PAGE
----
“Romans 7 is brutally realistic about the ongoing effects (and affects) of the fall. They are real but our sins do not define us. They mark us, they scar us, but those who are united to Christ through faith, by the Holy Spirit, who are adopted sons, by grace alone, through faith alone, are defined by those realities and truths not by their sins.”
(R. Scott Clark – Abounding Grace Radio) A complex question came over the electronic transom this morning. It has at least two parts: (1) Is persistent sin (e.g., sexual sin or desire) our identity, who we are; (2) Does the Lord want us to offer this sin to him? The question arises out of the recent Revoice conference and other sources, where it has apparently become fashionable (1) to identify one’s self by one’s persistent sins; (2) to offer that identity to the Lord as a sacrifice as though one is giving up something truly valuable in order to follow Christ.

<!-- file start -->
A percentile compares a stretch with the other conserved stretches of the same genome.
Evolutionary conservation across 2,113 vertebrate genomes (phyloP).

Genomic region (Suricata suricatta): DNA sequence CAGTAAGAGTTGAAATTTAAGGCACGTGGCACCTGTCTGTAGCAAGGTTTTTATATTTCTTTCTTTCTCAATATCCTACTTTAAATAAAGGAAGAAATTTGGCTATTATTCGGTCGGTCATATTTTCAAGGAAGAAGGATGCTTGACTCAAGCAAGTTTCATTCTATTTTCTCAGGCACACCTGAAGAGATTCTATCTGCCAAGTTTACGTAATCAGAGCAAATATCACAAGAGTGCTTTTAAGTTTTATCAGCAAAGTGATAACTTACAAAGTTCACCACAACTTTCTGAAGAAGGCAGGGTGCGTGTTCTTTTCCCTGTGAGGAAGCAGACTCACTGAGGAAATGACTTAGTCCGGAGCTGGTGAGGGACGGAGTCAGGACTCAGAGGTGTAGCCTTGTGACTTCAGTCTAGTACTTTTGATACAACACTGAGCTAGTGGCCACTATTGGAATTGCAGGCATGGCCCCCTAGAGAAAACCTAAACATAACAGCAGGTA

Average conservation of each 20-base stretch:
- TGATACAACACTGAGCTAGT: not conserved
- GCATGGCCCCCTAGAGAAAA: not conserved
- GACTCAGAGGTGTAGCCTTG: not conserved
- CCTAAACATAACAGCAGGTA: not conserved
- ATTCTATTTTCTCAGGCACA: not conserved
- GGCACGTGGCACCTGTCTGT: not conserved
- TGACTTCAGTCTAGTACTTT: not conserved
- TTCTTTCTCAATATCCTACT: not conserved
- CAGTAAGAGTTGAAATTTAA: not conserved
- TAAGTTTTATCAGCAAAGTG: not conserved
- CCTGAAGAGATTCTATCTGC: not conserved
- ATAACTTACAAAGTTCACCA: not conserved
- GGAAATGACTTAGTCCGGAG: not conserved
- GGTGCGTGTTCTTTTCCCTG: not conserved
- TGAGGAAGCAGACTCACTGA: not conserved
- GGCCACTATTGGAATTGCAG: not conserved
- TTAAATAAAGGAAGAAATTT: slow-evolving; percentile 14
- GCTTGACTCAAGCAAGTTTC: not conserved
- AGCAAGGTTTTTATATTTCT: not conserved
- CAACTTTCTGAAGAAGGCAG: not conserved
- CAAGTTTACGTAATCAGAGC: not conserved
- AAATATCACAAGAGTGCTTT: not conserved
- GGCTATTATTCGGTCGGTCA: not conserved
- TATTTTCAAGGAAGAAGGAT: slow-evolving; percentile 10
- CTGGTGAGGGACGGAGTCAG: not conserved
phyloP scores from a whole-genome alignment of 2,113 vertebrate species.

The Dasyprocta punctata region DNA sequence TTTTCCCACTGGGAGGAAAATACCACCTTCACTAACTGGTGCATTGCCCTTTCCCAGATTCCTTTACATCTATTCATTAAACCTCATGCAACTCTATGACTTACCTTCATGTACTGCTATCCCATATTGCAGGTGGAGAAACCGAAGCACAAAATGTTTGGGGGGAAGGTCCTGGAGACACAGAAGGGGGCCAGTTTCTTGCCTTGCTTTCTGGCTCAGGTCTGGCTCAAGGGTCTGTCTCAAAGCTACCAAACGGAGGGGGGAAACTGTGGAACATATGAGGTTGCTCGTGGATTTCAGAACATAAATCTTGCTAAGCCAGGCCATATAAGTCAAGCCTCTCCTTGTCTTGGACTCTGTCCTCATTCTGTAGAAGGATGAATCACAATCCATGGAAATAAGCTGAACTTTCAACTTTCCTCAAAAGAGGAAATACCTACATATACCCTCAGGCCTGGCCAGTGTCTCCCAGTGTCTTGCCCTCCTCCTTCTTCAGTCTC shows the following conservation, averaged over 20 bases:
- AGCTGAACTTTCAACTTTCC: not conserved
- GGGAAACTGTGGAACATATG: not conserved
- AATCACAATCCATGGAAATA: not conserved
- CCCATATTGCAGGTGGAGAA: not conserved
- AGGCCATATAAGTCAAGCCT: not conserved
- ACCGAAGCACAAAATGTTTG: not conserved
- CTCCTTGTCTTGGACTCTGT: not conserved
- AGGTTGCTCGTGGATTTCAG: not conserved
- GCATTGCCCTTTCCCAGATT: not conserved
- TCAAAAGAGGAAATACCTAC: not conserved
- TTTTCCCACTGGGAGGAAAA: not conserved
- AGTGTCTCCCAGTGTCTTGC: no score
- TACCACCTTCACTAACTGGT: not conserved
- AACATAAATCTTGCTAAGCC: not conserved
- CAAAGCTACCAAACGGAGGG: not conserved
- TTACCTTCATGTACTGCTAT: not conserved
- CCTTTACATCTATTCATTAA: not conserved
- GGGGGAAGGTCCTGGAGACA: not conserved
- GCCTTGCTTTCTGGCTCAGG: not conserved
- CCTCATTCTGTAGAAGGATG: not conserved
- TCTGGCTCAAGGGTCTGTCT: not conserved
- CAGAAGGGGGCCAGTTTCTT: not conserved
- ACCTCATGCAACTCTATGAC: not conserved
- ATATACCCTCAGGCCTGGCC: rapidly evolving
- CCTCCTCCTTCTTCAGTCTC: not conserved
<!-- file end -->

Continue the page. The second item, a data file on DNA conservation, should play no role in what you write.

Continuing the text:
First, Christians do struggle with persistent sins and a disordered, misdirected sexual desire (e.g., a same-sex desire or a sinful heterosexual desire) is among those sins with which Christians struggle. The traditional Reformed understanding of Romans 7 tells us that, in verses 14 and 15, the Apostle Paul was speaking about his Christian experience:
For we know that the law is spiritual, but I am of the flesh, sold under sin. For I do not understand my own actions. For I do not do what I want, but I do the very thing I hate (Rom 7:14–15; ESV).
It is in light of these verses and others like them that the Reformed churches confess, in Heidelberg Catechism 60, “I have grievously sinned against all the commandments of God, and have never kept any of them, and am still prone always to all evil…”. There is much speculation about Paul’s “thorn in the flesh” (2 Cor 12:7) but given his use of “flesh” as a figure for our sinful nature, we might just as well think of it as a sin. Nothing humiliates the Christian quite like sin.